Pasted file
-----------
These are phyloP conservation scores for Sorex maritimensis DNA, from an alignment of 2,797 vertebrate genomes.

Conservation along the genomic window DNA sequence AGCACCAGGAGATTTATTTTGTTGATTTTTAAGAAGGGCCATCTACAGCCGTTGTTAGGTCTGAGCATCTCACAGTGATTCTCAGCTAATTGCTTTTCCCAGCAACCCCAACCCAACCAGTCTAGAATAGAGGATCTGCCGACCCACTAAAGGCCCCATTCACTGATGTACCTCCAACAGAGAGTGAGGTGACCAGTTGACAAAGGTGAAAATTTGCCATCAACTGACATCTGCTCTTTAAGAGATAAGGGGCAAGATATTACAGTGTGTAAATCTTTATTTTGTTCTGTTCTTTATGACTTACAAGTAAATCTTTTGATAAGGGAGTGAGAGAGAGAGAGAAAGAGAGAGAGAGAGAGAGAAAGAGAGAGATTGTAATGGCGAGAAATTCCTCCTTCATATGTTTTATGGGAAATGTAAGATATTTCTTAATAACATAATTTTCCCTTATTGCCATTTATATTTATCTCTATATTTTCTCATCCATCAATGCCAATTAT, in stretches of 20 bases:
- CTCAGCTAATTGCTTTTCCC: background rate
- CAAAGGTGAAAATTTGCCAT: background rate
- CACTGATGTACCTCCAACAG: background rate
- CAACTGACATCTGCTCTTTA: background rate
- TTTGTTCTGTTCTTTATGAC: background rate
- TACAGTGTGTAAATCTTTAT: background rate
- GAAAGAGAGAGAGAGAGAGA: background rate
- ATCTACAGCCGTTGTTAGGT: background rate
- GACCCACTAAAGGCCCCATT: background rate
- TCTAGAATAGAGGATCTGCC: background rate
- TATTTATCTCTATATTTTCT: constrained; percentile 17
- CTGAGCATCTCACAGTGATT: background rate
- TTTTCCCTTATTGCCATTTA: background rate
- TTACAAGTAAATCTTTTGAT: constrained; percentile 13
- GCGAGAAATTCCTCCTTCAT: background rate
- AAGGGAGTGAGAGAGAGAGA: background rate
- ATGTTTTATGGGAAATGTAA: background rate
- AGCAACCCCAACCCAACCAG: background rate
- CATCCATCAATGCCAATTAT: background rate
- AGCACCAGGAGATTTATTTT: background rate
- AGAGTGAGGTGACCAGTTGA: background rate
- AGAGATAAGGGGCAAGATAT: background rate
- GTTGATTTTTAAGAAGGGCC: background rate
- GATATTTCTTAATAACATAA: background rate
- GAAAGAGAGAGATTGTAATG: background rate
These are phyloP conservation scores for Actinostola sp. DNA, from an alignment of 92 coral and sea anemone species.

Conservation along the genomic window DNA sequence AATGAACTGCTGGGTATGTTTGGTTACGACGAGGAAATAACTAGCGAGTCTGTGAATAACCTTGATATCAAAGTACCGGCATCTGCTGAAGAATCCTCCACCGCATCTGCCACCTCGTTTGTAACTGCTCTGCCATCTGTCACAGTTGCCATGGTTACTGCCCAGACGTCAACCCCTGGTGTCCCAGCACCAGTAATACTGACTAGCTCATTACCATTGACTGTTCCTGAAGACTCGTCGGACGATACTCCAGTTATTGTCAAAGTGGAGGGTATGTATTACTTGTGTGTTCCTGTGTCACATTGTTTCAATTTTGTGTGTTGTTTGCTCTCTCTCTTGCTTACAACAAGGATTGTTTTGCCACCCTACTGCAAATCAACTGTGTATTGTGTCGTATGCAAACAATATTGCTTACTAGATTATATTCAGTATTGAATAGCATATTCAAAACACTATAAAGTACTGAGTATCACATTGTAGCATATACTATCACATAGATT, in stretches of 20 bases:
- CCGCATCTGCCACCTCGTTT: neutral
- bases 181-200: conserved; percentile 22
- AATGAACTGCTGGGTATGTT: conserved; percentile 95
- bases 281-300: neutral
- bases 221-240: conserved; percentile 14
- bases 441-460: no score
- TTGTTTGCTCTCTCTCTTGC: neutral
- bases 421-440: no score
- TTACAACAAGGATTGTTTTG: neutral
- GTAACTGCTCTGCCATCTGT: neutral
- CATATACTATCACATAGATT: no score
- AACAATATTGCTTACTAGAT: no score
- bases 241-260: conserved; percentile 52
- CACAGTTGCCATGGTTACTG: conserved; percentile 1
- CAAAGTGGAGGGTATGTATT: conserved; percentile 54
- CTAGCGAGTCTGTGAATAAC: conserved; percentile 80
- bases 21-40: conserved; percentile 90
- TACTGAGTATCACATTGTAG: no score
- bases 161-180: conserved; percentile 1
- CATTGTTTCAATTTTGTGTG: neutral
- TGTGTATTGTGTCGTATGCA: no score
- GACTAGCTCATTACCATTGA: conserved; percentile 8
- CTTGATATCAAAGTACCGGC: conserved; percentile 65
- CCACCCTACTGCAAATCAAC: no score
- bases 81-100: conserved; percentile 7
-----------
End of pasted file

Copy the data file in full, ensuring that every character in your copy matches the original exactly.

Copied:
These are phyloP conservation scores for Sorex maritimensis DNA, from an alignment of 2,797 vertebrate genomes.

Conservation along the genomic window DNA sequence AGCACCAGGAGATTTATTTTGTTGATTTTTAAGAAGGGCCATCTACAGCCGTTGTTAGGTCTGAGCATCTCACAGTGATTCTCAGCTAATTGCTTTTCCCAGCAACCCCAACCCAACCAGTCTAGAATAGAGGATCTGCCGACCCACTAAAGGCCCCATTCACTGATGTACCTCCAACAGAGAGTGAGGTGACCAGTTGACAAAGGTGAAAATTTGCCATCAACTGACATCTGCTCTTTAAGAGATAAGGGGCAAGATATTACAGTGTGTAAATCTTTATTTTGTTCTGTTCTTTATGACTTACAAGTAAATCTTTTGATAAGGGAGTGAGAGAGAGAGAGAAAGAGAGAGAGAGAGAGAGAAAGAGAGAGATTGTAATGGCGAGAAATTCCTCCTTCATATGTTTTATGGGAAATGTAAGATATTTCTTAATAACATAATTTTCCCTTATTGCCATTTATATTTATCTCTATATTTTCTCATCCATCAATGCCAATTAT, in stretches of 20 bases:
- CTCAGCTAATTGCTTTTCCC: background rate
- CAAAGGTGAAAATTTGCCAT: background rate
- CACTGATGTACCTCCAACAG: background rate
- CAACTGACATCTGCTCTTTA: background rate
- TTTGTTCTGTTCTTTATGAC: background rate
- TACAGTGTGTAAATCTTTAT: background rate
- GAAAGAGAGAGAGAGAGAGA: background rate
- ATCTACAGCCGTTGTTAGGT: background rate
- GACCCACTAAAGGCCCCATT: background rate
- TCTAGAATAGAGGATCTGCC: background rate
- TATTTATCTCTATATTTTCT: constrained; percentile 17
- CTGAGCATCTCACAGTGATT: background rate
- TTTTCCCTTATTGCCATTTA: background rate
- TTACAAGTAAATCTTTTGAT: constrained; percentile 13
- GCGAGAAATTCCTCCTTCAT: background rate
- AAGGGAGTGAGAGAGAGAGA: background rate
- ATGTTTTATGGGAAATGTAA: background rate
- AGCAACCCCAACCCAACCAG: background rate
- CATCCATCAATGCCAATTAT: background rate
- AGCACCAGGAGATTTATTTT: background rate
- AGAGTGAGGTGACCAGTTGA: background rate
- AGAGATAAGGGGCAAGATAT: background rate
- GTTGATTTTTAAGAAGGGCC: background rate
- GATATTTCTTAATAACATAA: background rate
- GAAAGAGAGAGATTGTAATG: background rate
These are phyloP conservation scores for Actinostola sp. DNA, from an alignment of 92 coral and sea anemone species.

Conservation along the genomic window DNA sequence AATGAACTGCTGGGTATGTTTGGTTACGACGAGGAAATAACTAGCGAGTCTGTGAATAACCTTGATATCAAAGTACCGGCATCTGCTGAAGAATCCTCCACCGCATCTGCCACCTCGTTTGTAACTGCTCTGCCATCTGTCACAGTTGCCATGGTTACTGCCCAGACGTCAACCCCTGGTGTCCCAGCACCAGTAATACTGACTAGCTCATTACCATTGACTGTTCCTGAAGACTCGTCGGACGATACTCCAGTTATTGTCAAAGTGGAGGGTATGTATTACTTGTGTGTTCCTGTGTCACATTGTTTCAATTTTGTGTGTTGTTTGCTCTCTCTCTTGCTTACAACAAGGATTGTTTTGCCACCCTACTGCAAATCAACTGTGTATTGTGTCGTATGCAAACAATATTGCTTACTAGATTATATTCAGTATTGAATAGCATATTCAAAACACTATAAAGTACTGAGTATCACATTGTAGCATATACTATCACATAGATT, in stretches of 20 bases:
- CCGCATCTGCCACCTCGTTT: neutral
- bases 181-200: conserved; percentile 22
- AATGAACTGCTGGGTATGTT: conserved; percentile 95
- bases 281-300: neutral
- bases 221-240: conserved; percentile 14
- bases 441-460: no score
- TTGTTTGCTCTCTCTCTTGC: neutral
- bases 421-440: no score
- TTACAACAAGGATTGTTTTG: neutral
- GTAACTGCTCTGCCATCTGT: neutral
- CATATACTATCACATAGATT: no score
- AACAATATTGCTTACTAGAT: no score
- bases 241-260: conserved; percentile 52
- CACAGTTGCCATGGTTACTG: conserved; percentile 1
- CAAAGTGGAGGGTATGTATT: conserved; percentile 54
- CTAGCGAGTCTGTGAATAAC: conserved; percentile 80
- bases 21-40: conserved; percentile 90
- TACTGAGTATCACATTGTAG: no score
- bases 161-180: conserved; percentile 1
- CATTGTTTCAATTTTGTGTG: neutral
- TGTGTATTGTGTCGTATGCA: no score
- GACTAGCTCATTACCATTGA: conserved; percentile 8
- CTTGATATCAAAGTACCGGC: conserved; percentile 65
- CCACCCTACTGCAAATCAAC: no score
- bases 81-100: conserved; percentile 7